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Old 12-02-2008, 12:12 AM   #1
Mariol
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Default Phone interview advice anyone?

I've recently been told I've been selected for a phone interview for a games company ( ) But, I've only ever had one telephone interview before and that wasn't games related at all.

I was wondering has anyone had any experience with this or can offer any advice to what I should do/say?

Thanks
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Old 12-02-2008, 12:34 AM   #2
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What role is it for? Phone interviews are usually just to confirm details of your application and your experience, before they company brings you to the office for a full interview. If it's for soemthing like a programming position you may be asked some test questions, so it's a good idea to have a pen and notepad next to you. Also make sure you've got your CV/resume with you, since they'll most likely be going through that and asking you about it.

Other than that try to stay calm, talk with a friendly voice (try to sound enthusiastic about the role), and above all speak clearly. It's also a good idea to find somewhere private to take the call, and make sure that anyone who lives with you knows to not interrupt. Good luck!
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Old 12-02-2008, 04:33 AM   #3
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Congratulations!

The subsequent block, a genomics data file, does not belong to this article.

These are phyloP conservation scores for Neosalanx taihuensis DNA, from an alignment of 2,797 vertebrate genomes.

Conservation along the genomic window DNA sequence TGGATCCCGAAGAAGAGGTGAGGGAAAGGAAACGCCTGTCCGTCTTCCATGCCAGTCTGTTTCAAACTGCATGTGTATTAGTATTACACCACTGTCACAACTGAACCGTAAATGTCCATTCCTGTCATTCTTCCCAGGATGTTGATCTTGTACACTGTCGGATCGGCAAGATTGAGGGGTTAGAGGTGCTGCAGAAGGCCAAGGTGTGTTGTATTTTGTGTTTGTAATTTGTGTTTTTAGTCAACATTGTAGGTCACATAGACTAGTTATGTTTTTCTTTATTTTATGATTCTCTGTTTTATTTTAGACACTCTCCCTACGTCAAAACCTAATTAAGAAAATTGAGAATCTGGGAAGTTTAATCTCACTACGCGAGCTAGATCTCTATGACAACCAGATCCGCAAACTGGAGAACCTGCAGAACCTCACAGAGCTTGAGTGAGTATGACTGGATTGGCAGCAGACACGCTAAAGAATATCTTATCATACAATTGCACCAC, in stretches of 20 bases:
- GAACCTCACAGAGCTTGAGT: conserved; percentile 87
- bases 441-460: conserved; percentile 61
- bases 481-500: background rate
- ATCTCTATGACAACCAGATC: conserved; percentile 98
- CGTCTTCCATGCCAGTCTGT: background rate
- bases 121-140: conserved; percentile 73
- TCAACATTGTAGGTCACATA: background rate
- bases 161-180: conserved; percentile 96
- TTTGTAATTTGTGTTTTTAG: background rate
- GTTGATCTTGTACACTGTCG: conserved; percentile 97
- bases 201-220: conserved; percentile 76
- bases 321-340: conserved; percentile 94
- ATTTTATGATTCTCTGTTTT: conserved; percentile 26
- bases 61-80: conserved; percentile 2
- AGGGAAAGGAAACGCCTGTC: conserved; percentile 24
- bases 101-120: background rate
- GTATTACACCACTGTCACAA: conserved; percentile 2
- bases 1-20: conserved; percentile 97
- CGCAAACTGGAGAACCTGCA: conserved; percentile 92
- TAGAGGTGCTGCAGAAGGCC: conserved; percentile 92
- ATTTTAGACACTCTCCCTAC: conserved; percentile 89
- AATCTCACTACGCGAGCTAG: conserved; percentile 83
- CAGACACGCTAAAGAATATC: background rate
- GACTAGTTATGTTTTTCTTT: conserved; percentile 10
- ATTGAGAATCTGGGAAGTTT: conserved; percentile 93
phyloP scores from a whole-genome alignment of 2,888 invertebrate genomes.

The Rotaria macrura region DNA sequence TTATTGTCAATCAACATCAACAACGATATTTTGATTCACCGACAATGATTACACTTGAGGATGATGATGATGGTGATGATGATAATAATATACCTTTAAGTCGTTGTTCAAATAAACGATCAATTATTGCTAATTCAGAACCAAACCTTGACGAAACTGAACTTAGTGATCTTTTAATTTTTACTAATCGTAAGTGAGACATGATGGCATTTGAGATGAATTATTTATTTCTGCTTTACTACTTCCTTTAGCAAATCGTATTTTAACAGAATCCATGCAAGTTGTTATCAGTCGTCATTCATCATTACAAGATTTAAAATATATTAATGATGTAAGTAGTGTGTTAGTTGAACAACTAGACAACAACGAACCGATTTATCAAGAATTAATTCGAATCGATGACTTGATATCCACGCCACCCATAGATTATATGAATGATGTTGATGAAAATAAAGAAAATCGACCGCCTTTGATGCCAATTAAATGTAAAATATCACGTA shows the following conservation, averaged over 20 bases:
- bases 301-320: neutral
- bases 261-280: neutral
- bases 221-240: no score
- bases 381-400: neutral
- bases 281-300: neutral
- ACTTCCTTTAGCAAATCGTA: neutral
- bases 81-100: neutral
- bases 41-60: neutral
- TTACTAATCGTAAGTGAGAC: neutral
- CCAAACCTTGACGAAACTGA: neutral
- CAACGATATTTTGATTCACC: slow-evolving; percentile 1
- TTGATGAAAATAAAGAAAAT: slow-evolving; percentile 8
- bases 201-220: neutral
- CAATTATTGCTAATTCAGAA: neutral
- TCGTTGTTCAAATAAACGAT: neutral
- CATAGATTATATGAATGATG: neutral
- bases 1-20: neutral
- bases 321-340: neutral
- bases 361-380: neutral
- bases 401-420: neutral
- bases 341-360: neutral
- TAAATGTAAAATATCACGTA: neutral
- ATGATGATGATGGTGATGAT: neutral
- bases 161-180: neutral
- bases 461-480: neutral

Yes, do have a copy of your resume in front of you before you answer the phone!

Also, try to schedule the call on a land line phone rather than on a mobile phone.

Finally, be sure to have read some information about the company. Jot down a few notes so you remember names of games it has made, names of company founders, and other essential information. It's also a good idea to jot down a few cursory question so that when you're asked, "Do you have any questions," you can fire away. (A few good ones to ask are, "How long is the typical development cycle?" and, "What is the collaboration structure like in the company and for this position? How often are meetings? How autonomous is the work?")
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Old 12-02-2008, 05:16 AM   #4
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All of that is perfect advice. What position are you going for? If programming make sure to know OOP principles. Just go to wikipedia and read all of the articles on OOP they will help a lot. Generally phone interviews are just to make sure you are who you say you are on your resume before spending the money to fly you out.
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Old 12-02-2008, 06:54 AM   #5
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Thanks!

The advice from everyone has been great. It’s a junior designer role so I REALLY don’t want to mess it up.

I guess whatever happens it will be good experience.
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Old 12-02-2008, 07:10 AM   #6
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For Designer roles. Make sure to reference lots of games. If they ask you a question use specific examples of the designs you want to implement. An question I have had in design interviews (phone and non) is "What are your thoughts on introducing new gameplay elements to players?" One way is to just say "Slowly adding new elements every level. etc." This is an ok answer but the one I would look for would use more of an existing game example like; "Slowly adding new elements with each level. Like in Portal how they used the narrative to slowly introduce new ways to use the portal gun."